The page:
Blessings, friends.

Yours faithfully,

 

 

 

Scott Gunn
Executive Director


More from our ministry:

New online course from ChurchNext: Walking the Labyrinth, with Mel Soriano

From Grow Christians, our family blog: Sealed with the Holy Spirit

Reading suggestion: The Path: A Journey Through the Bible

Forward Today: It’s all about disciples

Dear friends in Christ,

Last Sunday marked my ten-year anniversary serving at Forward Movement. What a wonderful adventure it’s been! I’ve visited many dioceses and congregations, and it has been rewarding to get to know the whole church through my ministry.

Last year, I offered my reflections on nine years of ministry, including some ways I think our church needs to change. This year, I want to highlight just one theme. Discipleship.

When I started at Forward Movement in 2011, I used to get pushback for raising the topic of discipleship. “It’s not our word,” people would say. Fortunately, I can say that now discipleship is our word. Our church has realized the value of naming and practices those disciplines that help us to grow into the full stature of Jesus Christ.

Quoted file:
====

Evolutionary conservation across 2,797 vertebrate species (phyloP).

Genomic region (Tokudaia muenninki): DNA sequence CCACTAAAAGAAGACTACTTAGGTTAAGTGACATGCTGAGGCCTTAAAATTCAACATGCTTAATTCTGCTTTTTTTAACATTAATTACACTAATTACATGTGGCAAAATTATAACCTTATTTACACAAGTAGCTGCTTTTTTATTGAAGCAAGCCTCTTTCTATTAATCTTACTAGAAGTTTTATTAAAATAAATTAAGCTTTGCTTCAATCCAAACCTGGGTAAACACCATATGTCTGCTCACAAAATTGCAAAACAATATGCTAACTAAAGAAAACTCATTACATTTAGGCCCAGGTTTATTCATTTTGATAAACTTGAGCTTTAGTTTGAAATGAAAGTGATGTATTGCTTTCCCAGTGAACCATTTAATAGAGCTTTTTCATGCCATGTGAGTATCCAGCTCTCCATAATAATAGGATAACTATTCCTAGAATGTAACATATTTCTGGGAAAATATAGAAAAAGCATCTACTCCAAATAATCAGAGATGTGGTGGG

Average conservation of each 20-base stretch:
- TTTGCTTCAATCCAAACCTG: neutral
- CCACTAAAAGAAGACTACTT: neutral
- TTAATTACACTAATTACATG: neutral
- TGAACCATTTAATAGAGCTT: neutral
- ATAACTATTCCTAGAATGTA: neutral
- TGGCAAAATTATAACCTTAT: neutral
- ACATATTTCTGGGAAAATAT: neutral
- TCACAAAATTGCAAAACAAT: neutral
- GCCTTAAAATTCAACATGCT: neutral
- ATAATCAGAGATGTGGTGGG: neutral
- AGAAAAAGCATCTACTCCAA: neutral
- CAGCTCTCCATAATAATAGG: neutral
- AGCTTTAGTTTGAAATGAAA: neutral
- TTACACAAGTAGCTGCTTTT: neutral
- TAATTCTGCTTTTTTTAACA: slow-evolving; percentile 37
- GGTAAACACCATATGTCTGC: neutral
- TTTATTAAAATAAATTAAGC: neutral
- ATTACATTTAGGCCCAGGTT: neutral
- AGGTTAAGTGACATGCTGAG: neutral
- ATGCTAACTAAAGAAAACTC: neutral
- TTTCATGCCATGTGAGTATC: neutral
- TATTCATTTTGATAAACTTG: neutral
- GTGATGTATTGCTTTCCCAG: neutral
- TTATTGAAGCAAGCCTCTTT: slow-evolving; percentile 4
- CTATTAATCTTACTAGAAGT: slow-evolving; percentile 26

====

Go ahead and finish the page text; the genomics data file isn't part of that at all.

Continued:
Forward Movement logo with tagline: "Inspire Disciples. Empower Evangelists."

I’d like to think Forward Movement has been a leader in the conversation. We have promised daily prayer and scripture engagement vigorously these last ten years, though that was really a continuation of our mission since 1935. The fruit of this work is evident.

More people are aware of the grace and mercy of Jesus Christ in their lives. More people can make connections between their own life story and the story of God’s saving purposes revealed in scripture. More people have a deeper relationship with God through the nourishing habit of daily prayer.

It’s all about discipleship.

This is literally the thing Jesus told us to do. You can look it up in Matthew 28.

Over the last year, the church has been greatly disrupted. I know this has been a burden on church leaders and members alike. But this time also offers us the opportunity to reexamine our mission and ministry in the church.

Are we effective at making disciples? Do we need to add new ministries? Do we need to let some things go? Do we need to reinvent the way we do things? Do we need to focus more on discipleship and less on maintenance?

I don’t have the answers for you or your community. Every place will be different. But I can confidently say that the work Jesus has given us in every town, village, and rural area is to make disciples.

Forward Movement will be here with you, ready to offer encouragement and resources to support your ministry.

 

Yours faithfully,

 

 

 

Scott Gunn
Executive Director

 


More from our ministry:

New online course from ChurchNext: Walking the Labyrinth, with Mel Soriano

A New Chapter at RenewalWorks

Reading suggestion: The Path: A Journey Through the Bible